Sometimes things are not exactly what they are but they are what we make them be in our minds.
Case in point: you resolve to do something about the stubborn extra weight on your body. In your contemplation, you consider different options; joggers, bodybuilders or swimmers. However, joggers seem scrawny and unhappy, and bodybuilders look broad and stupid, and tennis players? Oh, so upper-middle class! Swimmers appeal to you with their well-built, streamlined bodies. Finally, your decision is out. You decide to swim twice a week.
Three months later with little or no weight loss, you realise that you succumbed to an illusion. Professional swimmers don’t have perfect bodies because they train extensively. Rather, they are good swimmers because of their physiques. How their bodies are designed is a factor for selection and not the result of their activities. Similarly, female models advertise cosmetics and thus, many female consumers believe that these products make you beautiful. But it is not the cosmetics that make these women model-like. Quite simply, the models are born attractive and only, for this reason, are they candidates for cosmetics advertising. As with the swimmers’ bodies, beauty is a factor for selection and not the result.
Whenever we confuse selection factors with results, we fall prey to illusion. Without this illusion, half of the advertising campaigns would not work. But this bias has to do with more than just the pursuit of chiselled cheekbones and chests. For example, I attended Namilyango College which has a reputation of being a top high school in Uganda. Many highly successful people have studied there. Does this mean that Namilyango is a good school? We don’t know. Perhaps the school is terrible, and it simply recruits the brightest students around the country. Actually, that is what they do.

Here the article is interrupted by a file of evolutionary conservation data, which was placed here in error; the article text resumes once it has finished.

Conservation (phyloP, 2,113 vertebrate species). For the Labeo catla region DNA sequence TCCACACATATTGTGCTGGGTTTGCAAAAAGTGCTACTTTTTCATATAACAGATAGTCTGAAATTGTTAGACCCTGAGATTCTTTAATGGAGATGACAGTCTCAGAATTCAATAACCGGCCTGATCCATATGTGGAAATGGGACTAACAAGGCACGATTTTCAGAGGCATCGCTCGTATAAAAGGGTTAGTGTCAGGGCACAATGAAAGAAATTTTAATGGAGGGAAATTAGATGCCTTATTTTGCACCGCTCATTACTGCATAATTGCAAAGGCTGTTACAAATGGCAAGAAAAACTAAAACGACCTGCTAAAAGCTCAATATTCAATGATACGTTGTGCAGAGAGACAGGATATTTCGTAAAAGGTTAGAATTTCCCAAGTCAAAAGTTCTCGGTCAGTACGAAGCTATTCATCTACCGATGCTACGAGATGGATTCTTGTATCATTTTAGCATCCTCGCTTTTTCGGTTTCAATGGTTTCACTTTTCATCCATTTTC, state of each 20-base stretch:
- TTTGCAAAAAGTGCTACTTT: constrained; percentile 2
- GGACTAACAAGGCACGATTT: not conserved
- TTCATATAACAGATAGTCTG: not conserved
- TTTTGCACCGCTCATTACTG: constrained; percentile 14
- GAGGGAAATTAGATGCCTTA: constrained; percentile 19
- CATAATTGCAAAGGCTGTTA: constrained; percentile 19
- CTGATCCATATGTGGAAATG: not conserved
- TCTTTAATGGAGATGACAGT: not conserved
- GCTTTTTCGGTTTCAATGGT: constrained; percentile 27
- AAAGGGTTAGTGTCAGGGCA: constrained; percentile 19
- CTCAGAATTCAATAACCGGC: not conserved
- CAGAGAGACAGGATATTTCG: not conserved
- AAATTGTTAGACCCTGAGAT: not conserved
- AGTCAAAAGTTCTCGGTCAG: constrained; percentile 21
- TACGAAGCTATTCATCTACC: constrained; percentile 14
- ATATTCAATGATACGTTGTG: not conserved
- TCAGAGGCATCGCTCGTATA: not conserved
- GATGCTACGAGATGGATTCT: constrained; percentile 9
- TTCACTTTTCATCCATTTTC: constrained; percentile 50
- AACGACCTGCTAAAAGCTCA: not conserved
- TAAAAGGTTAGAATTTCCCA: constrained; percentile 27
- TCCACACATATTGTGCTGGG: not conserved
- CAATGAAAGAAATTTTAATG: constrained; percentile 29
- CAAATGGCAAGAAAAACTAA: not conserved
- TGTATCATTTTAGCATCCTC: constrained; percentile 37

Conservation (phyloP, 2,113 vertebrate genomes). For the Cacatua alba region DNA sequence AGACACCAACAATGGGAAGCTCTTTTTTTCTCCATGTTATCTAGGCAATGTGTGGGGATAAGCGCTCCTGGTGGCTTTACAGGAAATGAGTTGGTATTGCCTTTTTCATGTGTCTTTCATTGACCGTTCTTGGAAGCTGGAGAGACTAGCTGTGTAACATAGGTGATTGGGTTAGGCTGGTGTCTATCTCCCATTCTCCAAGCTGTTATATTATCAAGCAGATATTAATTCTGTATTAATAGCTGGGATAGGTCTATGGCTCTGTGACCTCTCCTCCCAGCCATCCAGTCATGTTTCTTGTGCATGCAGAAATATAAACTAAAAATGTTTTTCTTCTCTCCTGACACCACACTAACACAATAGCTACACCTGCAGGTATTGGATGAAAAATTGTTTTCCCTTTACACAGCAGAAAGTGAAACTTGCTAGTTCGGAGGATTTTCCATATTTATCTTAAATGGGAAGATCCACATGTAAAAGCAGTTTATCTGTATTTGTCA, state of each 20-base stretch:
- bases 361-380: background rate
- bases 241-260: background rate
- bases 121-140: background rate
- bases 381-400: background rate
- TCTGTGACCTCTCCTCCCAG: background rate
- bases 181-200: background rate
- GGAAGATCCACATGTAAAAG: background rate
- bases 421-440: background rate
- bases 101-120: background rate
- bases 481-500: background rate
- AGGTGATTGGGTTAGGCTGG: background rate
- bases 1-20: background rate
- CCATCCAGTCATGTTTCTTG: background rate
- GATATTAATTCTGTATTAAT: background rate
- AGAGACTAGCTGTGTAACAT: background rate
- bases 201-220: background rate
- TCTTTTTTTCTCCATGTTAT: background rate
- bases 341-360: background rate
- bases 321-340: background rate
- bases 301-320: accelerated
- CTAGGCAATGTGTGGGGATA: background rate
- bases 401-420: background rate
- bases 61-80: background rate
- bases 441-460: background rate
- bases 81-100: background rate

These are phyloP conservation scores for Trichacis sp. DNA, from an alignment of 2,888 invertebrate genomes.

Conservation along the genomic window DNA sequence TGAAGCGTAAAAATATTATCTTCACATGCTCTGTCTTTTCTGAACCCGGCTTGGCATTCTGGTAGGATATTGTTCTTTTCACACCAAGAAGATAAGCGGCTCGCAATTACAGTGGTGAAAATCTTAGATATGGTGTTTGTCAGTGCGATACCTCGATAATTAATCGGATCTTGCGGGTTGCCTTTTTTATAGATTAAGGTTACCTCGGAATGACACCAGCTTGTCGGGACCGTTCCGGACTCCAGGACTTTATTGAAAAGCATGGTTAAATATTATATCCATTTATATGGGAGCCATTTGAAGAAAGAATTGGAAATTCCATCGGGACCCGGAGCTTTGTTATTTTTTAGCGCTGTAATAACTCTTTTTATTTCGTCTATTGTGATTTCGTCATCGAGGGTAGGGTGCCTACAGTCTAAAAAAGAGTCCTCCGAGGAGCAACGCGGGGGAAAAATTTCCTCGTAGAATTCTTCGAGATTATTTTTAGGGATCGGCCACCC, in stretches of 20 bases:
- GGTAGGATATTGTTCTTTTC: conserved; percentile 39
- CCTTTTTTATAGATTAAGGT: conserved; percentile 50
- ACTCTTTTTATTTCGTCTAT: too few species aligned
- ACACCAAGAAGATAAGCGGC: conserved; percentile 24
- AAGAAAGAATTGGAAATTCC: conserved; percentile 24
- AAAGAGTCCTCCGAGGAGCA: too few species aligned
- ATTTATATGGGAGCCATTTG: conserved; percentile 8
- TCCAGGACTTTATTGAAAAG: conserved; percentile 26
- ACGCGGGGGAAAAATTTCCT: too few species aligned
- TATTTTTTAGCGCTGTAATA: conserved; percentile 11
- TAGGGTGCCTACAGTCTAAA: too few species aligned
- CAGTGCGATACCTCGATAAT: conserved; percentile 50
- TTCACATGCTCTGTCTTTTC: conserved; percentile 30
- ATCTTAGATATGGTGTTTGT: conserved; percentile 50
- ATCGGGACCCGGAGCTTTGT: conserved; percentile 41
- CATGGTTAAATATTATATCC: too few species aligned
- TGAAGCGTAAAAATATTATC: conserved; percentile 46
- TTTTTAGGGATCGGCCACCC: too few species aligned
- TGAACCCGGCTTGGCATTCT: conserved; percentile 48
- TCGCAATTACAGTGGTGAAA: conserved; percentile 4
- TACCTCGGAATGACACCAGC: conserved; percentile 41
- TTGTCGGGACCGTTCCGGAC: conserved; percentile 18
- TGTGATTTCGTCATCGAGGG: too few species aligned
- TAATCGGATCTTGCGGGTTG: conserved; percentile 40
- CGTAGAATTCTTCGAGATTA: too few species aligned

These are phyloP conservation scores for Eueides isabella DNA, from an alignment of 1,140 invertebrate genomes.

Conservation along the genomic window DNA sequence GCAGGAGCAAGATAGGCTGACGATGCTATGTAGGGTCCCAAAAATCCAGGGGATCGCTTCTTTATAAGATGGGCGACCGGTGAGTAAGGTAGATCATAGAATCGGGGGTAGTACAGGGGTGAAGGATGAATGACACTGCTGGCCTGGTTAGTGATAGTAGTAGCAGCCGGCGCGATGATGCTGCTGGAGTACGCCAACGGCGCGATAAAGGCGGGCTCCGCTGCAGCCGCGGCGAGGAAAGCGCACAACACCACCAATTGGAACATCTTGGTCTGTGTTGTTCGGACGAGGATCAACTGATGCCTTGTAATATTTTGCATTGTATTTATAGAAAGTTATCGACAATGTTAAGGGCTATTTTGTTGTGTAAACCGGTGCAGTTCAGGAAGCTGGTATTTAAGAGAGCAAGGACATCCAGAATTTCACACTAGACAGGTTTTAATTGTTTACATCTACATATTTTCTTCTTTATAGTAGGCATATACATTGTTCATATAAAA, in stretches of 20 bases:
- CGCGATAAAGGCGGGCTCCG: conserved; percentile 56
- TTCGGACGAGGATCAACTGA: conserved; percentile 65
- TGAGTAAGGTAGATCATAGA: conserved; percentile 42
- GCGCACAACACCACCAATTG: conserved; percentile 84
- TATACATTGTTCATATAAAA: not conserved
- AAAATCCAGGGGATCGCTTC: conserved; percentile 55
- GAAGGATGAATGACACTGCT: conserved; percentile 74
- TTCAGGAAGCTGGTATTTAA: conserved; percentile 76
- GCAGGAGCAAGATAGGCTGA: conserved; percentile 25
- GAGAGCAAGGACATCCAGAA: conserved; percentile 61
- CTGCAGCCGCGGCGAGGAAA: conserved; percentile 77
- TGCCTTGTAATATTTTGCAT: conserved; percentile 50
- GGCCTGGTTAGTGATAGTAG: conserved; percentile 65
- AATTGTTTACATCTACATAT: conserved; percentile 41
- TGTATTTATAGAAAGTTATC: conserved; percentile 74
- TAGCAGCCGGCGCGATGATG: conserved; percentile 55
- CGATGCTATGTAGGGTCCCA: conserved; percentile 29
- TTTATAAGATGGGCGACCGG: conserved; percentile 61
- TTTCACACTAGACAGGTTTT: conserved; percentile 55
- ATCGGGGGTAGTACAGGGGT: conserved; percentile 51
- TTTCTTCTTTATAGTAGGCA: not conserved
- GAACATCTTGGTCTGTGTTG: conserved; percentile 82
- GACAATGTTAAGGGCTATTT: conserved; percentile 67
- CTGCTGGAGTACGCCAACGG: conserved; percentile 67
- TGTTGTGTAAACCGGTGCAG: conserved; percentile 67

If you want to build a highly innovative Company, don’t recruit people who are traditional in their thinking. You will spend years trying to influence them and they might never change. Creativity and innovation are primarily matters of selection not result. Do I mean that people can not learn creativity and innovation? No, they can, yet the humility to learn has to be resident in their Character or else you are wasting time.
If you are looking at hiring innovative staff, consider the following parameters:
- If the candidate highly imaginative? Highly imaginative people use fantasy as a way of creating a richer, more interesting world.
- Is the person vulnerable? Vulnerable people easily feel for others and are confident in their own skin.
- Is the candidate adventurous? Willingness to try new things and experiences.
- Is the candidate an intellect? Intellectuals love to play with ideas. They are open-minded to new and unusual ideas, and like to debate intellectual issues. They enjoy riddles, puzzles, and brain teasers.
In conclusion: be wary when you are encouraged to strive for certain things –be it abs of steel, immaculate looks or building a highly innovative Company. You might fall prey to the illusion of thinking you will look like the swimmer on the billboard or build a Company like Apple Inc without getting beneath the surface.